As one of the largest pharmaceutical companies in the world, now more than ever, Pfizer is at the center of attention for the development of the new COVID-19 vaccine with BioNTech. At this pivotal time, after 70 years, they introduced a new identity, welcoming a “new era” according to CEO Albert Bourla. Interestingly, Pfizer admitted that the new rebrand signals a shift from “commerce to science.” Hmmmmm.
Over the past 30 years, the Rappy team has worked on many projects for Pfizer, across various divisions. The logo was always referred to as the “football.” Since 1948, the logotype lived within an ellipse meant to be a pill shape. In 2009 a tilt was added to the shape as well as a gradation to modernize the logo. I remember when a new set of brand guidelines was issued, it felt like a major change. But that was nothing compared to this monumental change.
The new abstracted DNA helix shape, is meant to capture the concept of health, life and well-being. Pfizer says the two-tone blue helix is more representative than the previous pill design of the company’s slogan: Breakthroughs that change patients’ lives. “Pfizer is no longer in the business of just treating diseases,” says Pfizer’s CEO Albert Bourla. “We’re curing and preventing them.”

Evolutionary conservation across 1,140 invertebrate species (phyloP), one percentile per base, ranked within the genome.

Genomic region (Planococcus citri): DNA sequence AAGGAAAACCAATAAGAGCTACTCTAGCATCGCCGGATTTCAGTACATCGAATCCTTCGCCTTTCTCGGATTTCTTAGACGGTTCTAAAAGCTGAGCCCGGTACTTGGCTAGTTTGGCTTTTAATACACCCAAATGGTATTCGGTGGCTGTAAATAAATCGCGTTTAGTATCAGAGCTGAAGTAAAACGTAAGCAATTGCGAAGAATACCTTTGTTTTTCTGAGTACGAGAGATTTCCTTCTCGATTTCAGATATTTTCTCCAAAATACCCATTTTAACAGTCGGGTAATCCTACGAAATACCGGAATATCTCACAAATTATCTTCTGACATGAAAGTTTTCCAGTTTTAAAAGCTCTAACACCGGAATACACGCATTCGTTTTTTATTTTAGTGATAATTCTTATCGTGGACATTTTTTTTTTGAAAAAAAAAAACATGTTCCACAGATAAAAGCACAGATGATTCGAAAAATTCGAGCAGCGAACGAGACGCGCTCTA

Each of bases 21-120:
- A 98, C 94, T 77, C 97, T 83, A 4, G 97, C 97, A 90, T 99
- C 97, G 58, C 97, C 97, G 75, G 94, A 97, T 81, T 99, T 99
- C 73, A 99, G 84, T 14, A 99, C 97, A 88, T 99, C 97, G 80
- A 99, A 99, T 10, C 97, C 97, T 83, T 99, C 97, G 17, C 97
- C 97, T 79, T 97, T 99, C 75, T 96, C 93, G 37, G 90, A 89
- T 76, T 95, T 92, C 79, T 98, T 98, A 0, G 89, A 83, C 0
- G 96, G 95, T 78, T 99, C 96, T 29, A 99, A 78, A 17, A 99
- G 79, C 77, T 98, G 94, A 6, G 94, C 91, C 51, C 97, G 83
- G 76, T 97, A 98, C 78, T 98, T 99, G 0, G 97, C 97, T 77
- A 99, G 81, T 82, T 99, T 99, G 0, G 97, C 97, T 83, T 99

There are definite improvements in the new design. The wobbly “z” and “e” have been straightened out. Though I do wish they would’ve shortened the descender of the “f” a bit. Although it may not have the immediate recognizability of the standalone logo, they can use the icon as a separate design element both in static and motion uses. I’ve already seen some dynamic 3D twisting and turning of the “ribbons.” Even though they’re safely sticking with the corporate blue, they have evolved to a “vibrant, two-tone palette.”
Overall, I’d have to say the new Pfizer identity does get the job done, albeit not in a particularly earth shattering way. It does feel like a “new era” now that the logotype has been freed up from 70 years of containment. The new logo definitely sets them up for greater flexibility in a digital world that requires a more agile logo design that will work harder than ever.